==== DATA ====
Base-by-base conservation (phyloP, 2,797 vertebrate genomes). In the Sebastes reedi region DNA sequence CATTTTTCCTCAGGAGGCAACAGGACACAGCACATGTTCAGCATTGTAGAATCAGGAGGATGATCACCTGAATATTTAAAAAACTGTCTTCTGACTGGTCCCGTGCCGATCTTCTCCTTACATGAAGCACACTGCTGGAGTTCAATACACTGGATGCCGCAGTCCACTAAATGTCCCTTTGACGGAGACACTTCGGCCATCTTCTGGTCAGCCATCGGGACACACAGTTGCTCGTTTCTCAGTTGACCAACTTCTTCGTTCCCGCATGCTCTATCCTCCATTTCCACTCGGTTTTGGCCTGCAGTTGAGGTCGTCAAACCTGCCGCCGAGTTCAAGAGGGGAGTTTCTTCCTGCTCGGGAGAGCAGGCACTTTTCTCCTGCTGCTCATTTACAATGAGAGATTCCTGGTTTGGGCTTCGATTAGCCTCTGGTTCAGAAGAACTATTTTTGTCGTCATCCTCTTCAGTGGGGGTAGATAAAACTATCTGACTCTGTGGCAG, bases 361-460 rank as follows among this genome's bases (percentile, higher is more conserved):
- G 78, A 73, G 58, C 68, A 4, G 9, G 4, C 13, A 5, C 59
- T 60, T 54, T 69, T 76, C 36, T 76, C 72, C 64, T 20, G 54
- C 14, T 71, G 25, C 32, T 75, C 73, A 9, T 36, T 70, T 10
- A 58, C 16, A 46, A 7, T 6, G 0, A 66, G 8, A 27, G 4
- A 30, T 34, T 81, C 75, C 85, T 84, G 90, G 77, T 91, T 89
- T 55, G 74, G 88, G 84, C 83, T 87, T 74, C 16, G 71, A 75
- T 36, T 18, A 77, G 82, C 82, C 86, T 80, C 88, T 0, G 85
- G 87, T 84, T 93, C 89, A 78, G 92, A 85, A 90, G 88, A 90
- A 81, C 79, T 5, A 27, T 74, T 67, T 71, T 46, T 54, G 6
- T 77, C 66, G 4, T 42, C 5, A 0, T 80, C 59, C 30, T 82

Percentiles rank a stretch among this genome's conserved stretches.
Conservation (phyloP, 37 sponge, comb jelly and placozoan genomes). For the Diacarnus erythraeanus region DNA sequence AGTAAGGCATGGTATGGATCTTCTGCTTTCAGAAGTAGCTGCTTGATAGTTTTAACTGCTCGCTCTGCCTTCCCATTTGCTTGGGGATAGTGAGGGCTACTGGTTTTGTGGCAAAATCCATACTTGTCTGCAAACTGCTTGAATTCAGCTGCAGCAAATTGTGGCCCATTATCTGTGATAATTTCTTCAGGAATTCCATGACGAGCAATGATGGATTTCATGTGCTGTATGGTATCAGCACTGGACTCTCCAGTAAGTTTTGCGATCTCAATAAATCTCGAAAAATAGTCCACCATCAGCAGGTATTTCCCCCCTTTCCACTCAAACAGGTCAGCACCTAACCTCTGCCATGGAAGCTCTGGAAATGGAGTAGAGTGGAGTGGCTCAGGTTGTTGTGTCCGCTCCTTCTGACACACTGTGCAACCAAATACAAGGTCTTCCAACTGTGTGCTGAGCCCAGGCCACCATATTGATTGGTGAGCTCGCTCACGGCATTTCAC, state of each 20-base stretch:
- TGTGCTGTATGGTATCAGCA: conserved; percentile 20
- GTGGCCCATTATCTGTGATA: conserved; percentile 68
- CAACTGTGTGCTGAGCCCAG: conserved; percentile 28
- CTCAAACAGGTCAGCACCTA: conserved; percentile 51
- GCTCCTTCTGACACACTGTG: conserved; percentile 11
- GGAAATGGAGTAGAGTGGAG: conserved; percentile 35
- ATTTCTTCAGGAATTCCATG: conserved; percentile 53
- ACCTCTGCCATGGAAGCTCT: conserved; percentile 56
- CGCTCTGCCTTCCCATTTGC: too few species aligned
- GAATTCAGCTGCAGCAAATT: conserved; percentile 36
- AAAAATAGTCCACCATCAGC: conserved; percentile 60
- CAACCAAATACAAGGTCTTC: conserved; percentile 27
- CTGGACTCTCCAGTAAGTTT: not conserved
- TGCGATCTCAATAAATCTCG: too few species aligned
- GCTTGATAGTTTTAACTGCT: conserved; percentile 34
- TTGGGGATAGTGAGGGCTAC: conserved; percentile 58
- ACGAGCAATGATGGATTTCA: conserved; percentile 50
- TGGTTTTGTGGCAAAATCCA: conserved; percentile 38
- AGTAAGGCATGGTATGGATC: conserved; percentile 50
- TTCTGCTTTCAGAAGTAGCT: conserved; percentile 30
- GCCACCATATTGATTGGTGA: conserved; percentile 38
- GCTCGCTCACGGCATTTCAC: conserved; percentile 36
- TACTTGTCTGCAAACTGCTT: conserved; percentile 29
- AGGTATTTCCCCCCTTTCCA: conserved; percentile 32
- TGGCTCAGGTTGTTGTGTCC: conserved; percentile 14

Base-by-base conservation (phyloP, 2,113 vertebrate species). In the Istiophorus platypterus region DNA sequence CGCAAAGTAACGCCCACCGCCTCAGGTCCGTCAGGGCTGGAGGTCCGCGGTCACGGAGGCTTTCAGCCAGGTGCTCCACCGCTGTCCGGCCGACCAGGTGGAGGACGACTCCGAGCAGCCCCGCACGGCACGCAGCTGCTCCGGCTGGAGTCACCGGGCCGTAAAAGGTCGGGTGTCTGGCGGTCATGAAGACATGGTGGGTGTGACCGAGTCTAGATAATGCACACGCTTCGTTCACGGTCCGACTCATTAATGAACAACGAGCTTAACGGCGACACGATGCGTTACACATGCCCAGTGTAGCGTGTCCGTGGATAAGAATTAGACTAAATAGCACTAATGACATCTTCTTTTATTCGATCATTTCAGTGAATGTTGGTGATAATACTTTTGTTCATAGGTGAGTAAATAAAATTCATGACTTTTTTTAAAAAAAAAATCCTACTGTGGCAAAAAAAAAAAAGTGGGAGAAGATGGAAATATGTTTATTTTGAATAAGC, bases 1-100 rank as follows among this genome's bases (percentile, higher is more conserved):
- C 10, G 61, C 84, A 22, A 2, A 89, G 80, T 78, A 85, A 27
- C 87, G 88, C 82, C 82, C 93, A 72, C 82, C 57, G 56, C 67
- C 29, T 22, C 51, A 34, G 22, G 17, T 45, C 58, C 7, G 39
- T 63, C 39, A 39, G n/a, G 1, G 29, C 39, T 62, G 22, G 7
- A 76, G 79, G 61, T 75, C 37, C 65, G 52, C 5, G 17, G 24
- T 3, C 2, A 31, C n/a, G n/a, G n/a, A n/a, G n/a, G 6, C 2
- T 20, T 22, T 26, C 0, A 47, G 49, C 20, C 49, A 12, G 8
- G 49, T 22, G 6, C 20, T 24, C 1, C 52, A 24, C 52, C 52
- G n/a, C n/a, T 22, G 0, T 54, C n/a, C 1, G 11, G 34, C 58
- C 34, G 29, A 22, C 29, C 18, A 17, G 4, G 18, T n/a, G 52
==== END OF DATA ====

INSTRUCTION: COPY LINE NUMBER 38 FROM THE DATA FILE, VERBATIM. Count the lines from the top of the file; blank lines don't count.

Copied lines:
- TGGCTCAGGTTGTTGTGTCC: conserved; percentile 14